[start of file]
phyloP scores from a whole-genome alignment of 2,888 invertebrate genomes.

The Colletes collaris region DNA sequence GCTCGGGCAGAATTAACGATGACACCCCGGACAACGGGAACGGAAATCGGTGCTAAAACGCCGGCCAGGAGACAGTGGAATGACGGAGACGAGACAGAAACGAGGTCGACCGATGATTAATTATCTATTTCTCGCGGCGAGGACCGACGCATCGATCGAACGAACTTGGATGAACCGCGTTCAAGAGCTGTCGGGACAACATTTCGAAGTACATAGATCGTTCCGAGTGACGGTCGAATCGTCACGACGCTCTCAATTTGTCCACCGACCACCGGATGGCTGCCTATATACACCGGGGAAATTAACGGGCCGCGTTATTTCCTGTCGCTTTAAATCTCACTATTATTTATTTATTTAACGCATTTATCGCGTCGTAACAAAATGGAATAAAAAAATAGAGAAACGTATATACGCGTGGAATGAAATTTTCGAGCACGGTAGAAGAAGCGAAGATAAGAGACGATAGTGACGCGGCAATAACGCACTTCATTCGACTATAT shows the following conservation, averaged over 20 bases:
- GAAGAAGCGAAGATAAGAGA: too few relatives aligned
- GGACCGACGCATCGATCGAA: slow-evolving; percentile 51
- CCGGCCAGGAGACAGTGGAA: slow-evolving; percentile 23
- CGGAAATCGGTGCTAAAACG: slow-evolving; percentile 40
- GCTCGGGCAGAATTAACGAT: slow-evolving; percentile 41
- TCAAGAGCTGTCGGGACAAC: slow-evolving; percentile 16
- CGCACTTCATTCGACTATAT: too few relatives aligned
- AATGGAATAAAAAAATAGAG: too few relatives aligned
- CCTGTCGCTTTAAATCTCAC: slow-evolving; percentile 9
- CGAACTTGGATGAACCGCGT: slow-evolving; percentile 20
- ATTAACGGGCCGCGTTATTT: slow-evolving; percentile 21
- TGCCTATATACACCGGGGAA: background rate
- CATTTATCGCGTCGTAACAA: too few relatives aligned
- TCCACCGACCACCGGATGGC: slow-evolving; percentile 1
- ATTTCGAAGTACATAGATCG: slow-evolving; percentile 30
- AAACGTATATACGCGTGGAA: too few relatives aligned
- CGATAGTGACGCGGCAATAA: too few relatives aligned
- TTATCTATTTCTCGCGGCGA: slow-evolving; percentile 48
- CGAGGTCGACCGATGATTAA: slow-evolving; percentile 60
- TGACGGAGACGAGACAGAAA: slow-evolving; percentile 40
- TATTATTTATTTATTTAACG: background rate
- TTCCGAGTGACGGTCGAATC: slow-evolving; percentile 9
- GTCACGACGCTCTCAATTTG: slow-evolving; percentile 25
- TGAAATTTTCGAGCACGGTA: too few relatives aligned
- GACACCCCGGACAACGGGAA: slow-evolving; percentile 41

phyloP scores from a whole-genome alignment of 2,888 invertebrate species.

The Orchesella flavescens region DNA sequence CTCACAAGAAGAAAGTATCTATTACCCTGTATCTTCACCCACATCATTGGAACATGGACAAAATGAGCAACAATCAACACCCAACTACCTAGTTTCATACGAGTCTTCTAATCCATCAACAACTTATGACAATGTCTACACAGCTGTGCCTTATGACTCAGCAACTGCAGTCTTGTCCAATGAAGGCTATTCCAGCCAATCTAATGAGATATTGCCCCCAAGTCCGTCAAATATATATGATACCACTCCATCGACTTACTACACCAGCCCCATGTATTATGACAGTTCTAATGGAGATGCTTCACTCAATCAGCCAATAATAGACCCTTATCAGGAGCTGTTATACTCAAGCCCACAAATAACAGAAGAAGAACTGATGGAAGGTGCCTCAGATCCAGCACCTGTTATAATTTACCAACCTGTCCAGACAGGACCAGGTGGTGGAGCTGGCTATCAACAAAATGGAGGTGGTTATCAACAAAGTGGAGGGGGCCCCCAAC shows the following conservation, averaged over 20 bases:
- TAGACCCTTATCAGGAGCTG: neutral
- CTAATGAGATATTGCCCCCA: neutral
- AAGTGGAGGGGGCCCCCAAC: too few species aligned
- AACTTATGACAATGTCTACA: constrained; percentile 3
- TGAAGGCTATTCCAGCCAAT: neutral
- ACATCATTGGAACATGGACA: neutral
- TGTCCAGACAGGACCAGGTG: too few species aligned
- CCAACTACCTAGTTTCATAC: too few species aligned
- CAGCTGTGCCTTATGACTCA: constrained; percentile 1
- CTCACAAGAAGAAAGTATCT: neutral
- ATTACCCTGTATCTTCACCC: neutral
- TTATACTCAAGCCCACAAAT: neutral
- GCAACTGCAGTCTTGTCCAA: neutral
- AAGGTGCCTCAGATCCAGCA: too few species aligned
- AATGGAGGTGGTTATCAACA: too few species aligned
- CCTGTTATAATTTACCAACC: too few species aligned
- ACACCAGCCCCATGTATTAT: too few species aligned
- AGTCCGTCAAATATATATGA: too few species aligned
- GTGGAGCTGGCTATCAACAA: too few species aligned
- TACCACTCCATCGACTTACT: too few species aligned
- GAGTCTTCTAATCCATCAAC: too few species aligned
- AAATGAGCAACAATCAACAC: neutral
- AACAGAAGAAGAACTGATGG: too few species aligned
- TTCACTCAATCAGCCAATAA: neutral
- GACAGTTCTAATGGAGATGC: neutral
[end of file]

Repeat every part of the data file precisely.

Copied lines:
phyloP scores from a whole-genome alignment of 2,888 invertebrate genomes.

The Colletes collaris region DNA sequence GCTCGGGCAGAATTAACGATGACACCCCGGACAACGGGAACGGAAATCGGTGCTAAAACGCCGGCCAGGAGACAGTGGAATGACGGAGACGAGACAGAAACGAGGTCGACCGATGATTAATTATCTATTTCTCGCGGCGAGGACCGACGCATCGATCGAACGAACTTGGATGAACCGCGTTCAAGAGCTGTCGGGACAACATTTCGAAGTACATAGATCGTTCCGAGTGACGGTCGAATCGTCACGACGCTCTCAATTTGTCCACCGACCACCGGATGGCTGCCTATATACACCGGGGAAATTAACGGGCCGCGTTATTTCCTGTCGCTTTAAATCTCACTATTATTTATTTATTTAACGCATTTATCGCGTCGTAACAAAATGGAATAAAAAAATAGAGAAACGTATATACGCGTGGAATGAAATTTTCGAGCACGGTAGAAGAAGCGAAGATAAGAGACGATAGTGACGCGGCAATAACGCACTTCATTCGACTATAT shows the following conservation, averaged over 20 bases:
- GAAGAAGCGAAGATAAGAGA: too few relatives aligned
- GGACCGACGCATCGATCGAA: slow-evolving; percentile 51
- CCGGCCAGGAGACAGTGGAA: slow-evolving; percentile 23
- CGGAAATCGGTGCTAAAACG: slow-evolving; percentile 40
- GCTCGGGCAGAATTAACGAT: slow-evolving; percentile 41
- TCAAGAGCTGTCGGGACAAC: slow-evolving; percentile 16
- CGCACTTCATTCGACTATAT: too few relatives aligned
- AATGGAATAAAAAAATAGAG: too few relatives aligned
- CCTGTCGCTTTAAATCTCAC: slow-evolving; percentile 9
- CGAACTTGGATGAACCGCGT: slow-evolving; percentile 20
- ATTAACGGGCCGCGTTATTT: slow-evolving; percentile 21
- TGCCTATATACACCGGGGAA: background rate
- CATTTATCGCGTCGTAACAA: too few relatives aligned
- TCCACCGACCACCGGATGGC: slow-evolving; percentile 1
- ATTTCGAAGTACATAGATCG: slow-evolving; percentile 30
- AAACGTATATACGCGTGGAA: too few relatives aligned
- CGATAGTGACGCGGCAATAA: too few relatives aligned
- TTATCTATTTCTCGCGGCGA: slow-evolving; percentile 48
- CGAGGTCGACCGATGATTAA: slow-evolving; percentile 60
- TGACGGAGACGAGACAGAAA: slow-evolving; percentile 40
- TATTATTTATTTATTTAACG: background rate
- TTCCGAGTGACGGTCGAATC: slow-evolving; percentile 9
- GTCACGACGCTCTCAATTTG: slow-evolving; percentile 25
- TGAAATTTTCGAGCACGGTA: too few relatives aligned
- GACACCCCGGACAACGGGAA: slow-evolving; percentile 41

phyloP scores from a whole-genome alignment of 2,888 invertebrate species.

The Orchesella flavescens region DNA sequence CTCACAAGAAGAAAGTATCTATTACCCTGTATCTTCACCCACATCATTGGAACATGGACAAAATGAGCAACAATCAACACCCAACTACCTAGTTTCATACGAGTCTTCTAATCCATCAACAACTTATGACAATGTCTACACAGCTGTGCCTTATGACTCAGCAACTGCAGTCTTGTCCAATGAAGGCTATTCCAGCCAATCTAATGAGATATTGCCCCCAAGTCCGTCAAATATATATGATACCACTCCATCGACTTACTACACCAGCCCCATGTATTATGACAGTTCTAATGGAGATGCTTCACTCAATCAGCCAATAATAGACCCTTATCAGGAGCTGTTATACTCAAGCCCACAAATAACAGAAGAAGAACTGATGGAAGGTGCCTCAGATCCAGCACCTGTTATAATTTACCAACCTGTCCAGACAGGACCAGGTGGTGGAGCTGGCTATCAACAAAATGGAGGTGGTTATCAACAAAGTGGAGGGGGCCCCCAAC shows the following conservation, averaged over 20 bases:
- TAGACCCTTATCAGGAGCTG: neutral
- CTAATGAGATATTGCCCCCA: neutral
- AAGTGGAGGGGGCCCCCAAC: too few species aligned
- AACTTATGACAATGTCTACA: constrained; percentile 3
- TGAAGGCTATTCCAGCCAAT: neutral
- ACATCATTGGAACATGGACA: neutral
- TGTCCAGACAGGACCAGGTG: too few species aligned
- CCAACTACCTAGTTTCATAC: too few species aligned
- CAGCTGTGCCTTATGACTCA: constrained; percentile 1
- CTCACAAGAAGAAAGTATCT: neutral
- ATTACCCTGTATCTTCACCC: neutral
- TTATACTCAAGCCCACAAAT: neutral
- GCAACTGCAGTCTTGTCCAA: neutral
- AAGGTGCCTCAGATCCAGCA: too few species aligned
- AATGGAGGTGGTTATCAACA: too few species aligned
- CCTGTTATAATTTACCAACC: too few species aligned
- ACACCAGCCCCATGTATTAT: too few species aligned
- AGTCCGTCAAATATATATGA: too few species aligned
- GTGGAGCTGGCTATCAACAA: too few species aligned
- TACCACTCCATCGACTTACT: too few species aligned
- GAGTCTTCTAATCCATCAAC: too few species aligned
- AAATGAGCAACAATCAACAC: neutral
- AACAGAAGAAGAACTGATGG: too few species aligned
- TTCACTCAATCAGCCAATAA: neutral
- GACAGTTCTAATGGAGATGC: neutral